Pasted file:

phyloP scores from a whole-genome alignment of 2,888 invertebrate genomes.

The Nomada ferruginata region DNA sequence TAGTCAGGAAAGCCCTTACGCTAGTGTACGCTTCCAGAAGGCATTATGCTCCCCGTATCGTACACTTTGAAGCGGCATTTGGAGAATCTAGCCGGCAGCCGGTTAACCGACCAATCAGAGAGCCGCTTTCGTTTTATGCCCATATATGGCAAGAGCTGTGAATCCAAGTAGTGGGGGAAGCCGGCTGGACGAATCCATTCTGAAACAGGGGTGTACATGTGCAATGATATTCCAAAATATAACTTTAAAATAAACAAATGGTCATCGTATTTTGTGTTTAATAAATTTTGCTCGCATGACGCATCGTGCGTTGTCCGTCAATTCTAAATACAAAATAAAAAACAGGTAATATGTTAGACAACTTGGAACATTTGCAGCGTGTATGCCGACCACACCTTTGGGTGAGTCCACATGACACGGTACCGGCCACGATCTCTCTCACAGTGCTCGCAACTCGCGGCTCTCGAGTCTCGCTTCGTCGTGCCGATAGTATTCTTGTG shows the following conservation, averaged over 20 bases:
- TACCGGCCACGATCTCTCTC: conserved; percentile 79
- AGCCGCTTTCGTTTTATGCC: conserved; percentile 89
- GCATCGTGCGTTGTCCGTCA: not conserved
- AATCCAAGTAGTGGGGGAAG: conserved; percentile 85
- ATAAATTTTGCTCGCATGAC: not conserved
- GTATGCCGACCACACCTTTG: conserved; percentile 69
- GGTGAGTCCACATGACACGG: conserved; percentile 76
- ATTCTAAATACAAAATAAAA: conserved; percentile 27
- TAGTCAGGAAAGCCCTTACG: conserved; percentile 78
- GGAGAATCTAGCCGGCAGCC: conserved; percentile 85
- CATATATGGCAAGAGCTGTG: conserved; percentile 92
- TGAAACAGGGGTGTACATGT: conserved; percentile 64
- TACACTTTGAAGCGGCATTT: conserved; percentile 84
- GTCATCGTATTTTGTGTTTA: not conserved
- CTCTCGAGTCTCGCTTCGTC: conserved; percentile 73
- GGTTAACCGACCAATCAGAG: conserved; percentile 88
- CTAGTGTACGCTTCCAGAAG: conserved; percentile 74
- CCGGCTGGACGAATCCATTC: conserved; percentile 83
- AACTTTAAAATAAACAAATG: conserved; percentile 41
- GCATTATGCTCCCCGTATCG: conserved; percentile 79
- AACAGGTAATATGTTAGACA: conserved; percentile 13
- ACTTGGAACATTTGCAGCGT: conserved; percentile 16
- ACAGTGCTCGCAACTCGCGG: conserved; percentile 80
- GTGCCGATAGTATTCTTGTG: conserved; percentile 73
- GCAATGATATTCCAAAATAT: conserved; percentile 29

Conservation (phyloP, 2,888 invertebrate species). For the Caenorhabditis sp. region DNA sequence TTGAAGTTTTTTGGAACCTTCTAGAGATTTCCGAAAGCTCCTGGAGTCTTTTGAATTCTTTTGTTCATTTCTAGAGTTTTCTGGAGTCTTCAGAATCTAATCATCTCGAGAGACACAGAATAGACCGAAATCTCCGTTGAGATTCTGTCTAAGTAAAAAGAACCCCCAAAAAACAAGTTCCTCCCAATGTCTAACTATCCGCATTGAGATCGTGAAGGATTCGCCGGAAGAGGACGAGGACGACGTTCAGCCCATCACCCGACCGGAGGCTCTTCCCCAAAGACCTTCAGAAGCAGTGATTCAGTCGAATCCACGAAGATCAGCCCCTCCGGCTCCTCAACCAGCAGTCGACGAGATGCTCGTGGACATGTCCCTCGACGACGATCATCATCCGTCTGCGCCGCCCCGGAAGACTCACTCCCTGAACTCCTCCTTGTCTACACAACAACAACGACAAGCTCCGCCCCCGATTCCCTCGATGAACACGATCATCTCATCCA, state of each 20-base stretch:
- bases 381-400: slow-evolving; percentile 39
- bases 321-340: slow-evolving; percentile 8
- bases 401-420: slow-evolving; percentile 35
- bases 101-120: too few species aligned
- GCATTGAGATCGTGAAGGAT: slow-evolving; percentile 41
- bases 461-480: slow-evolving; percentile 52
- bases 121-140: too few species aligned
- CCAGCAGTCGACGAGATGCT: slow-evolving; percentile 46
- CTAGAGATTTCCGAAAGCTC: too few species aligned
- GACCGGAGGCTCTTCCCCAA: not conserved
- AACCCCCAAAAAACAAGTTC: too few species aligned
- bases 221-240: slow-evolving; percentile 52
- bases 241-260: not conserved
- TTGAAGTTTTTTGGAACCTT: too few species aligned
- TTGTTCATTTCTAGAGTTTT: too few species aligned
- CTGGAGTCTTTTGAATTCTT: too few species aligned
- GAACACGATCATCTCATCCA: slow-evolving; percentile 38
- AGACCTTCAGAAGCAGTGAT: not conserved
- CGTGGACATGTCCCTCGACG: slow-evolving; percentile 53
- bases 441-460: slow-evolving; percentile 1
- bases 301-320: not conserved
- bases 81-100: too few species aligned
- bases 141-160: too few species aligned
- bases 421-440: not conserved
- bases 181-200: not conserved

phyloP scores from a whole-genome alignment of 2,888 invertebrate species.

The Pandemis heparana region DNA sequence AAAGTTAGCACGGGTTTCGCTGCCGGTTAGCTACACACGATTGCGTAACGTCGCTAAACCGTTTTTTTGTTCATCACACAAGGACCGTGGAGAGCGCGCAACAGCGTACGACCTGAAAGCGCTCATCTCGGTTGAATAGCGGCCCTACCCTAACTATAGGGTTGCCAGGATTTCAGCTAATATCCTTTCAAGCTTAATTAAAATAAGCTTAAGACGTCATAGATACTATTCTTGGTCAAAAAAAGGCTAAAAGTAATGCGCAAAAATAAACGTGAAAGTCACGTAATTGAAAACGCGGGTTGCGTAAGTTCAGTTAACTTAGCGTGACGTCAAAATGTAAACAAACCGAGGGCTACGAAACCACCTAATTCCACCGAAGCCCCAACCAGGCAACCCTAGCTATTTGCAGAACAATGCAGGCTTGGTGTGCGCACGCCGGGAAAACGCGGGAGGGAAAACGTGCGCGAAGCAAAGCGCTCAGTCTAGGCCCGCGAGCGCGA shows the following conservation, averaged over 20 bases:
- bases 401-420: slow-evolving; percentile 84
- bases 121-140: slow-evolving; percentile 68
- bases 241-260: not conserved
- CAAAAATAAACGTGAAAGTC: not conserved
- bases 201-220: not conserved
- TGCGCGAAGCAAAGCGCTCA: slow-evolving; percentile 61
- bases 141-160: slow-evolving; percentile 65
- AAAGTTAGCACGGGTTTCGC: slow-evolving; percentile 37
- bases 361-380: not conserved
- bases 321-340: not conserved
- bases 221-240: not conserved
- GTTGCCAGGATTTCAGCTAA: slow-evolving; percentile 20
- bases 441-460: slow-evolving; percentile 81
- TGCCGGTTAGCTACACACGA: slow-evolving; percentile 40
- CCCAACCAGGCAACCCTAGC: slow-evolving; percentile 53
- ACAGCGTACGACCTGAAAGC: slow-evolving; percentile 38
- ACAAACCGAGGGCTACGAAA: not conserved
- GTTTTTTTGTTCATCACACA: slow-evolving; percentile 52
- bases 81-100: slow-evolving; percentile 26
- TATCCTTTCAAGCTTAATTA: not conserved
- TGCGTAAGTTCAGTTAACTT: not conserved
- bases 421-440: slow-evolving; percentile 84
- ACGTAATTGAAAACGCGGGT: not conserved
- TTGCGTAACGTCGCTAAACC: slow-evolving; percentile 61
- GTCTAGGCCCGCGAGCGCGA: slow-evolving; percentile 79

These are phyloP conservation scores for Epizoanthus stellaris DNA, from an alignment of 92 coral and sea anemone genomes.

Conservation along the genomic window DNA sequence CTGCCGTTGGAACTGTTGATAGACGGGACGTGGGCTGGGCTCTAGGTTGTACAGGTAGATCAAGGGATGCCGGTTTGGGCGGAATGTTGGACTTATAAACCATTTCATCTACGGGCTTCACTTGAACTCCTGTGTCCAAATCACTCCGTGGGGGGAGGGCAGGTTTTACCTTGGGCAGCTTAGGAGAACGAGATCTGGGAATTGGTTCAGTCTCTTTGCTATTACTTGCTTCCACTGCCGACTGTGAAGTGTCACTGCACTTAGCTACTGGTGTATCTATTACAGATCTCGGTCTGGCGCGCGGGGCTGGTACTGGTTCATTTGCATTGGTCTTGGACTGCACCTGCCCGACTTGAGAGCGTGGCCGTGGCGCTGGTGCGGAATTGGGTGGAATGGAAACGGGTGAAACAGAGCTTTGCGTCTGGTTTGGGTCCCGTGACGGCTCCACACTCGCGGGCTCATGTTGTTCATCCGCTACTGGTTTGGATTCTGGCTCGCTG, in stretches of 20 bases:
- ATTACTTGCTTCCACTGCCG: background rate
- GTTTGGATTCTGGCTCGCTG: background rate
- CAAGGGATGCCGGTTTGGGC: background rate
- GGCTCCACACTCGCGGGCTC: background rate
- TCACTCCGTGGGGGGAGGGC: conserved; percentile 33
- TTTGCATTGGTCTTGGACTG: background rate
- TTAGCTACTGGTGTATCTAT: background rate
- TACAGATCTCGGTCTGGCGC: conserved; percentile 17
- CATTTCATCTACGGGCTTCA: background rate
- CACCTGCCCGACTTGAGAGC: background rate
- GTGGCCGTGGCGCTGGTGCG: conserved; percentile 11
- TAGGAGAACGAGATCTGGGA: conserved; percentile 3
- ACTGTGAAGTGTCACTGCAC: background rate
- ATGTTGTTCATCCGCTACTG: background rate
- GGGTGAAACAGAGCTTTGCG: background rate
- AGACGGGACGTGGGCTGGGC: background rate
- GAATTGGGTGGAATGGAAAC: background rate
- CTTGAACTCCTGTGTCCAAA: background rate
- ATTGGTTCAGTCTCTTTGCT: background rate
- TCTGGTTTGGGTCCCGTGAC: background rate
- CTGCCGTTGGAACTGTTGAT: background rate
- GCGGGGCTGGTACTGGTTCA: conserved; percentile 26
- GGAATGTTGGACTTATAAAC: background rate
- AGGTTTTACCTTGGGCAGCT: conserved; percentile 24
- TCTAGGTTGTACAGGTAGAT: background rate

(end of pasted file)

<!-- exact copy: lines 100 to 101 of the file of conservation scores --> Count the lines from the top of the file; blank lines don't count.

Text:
- CTTGAACTCCTGTGTCCAAA: background rate
- ATTGGTTCAGTCTCTTTGCT: background rate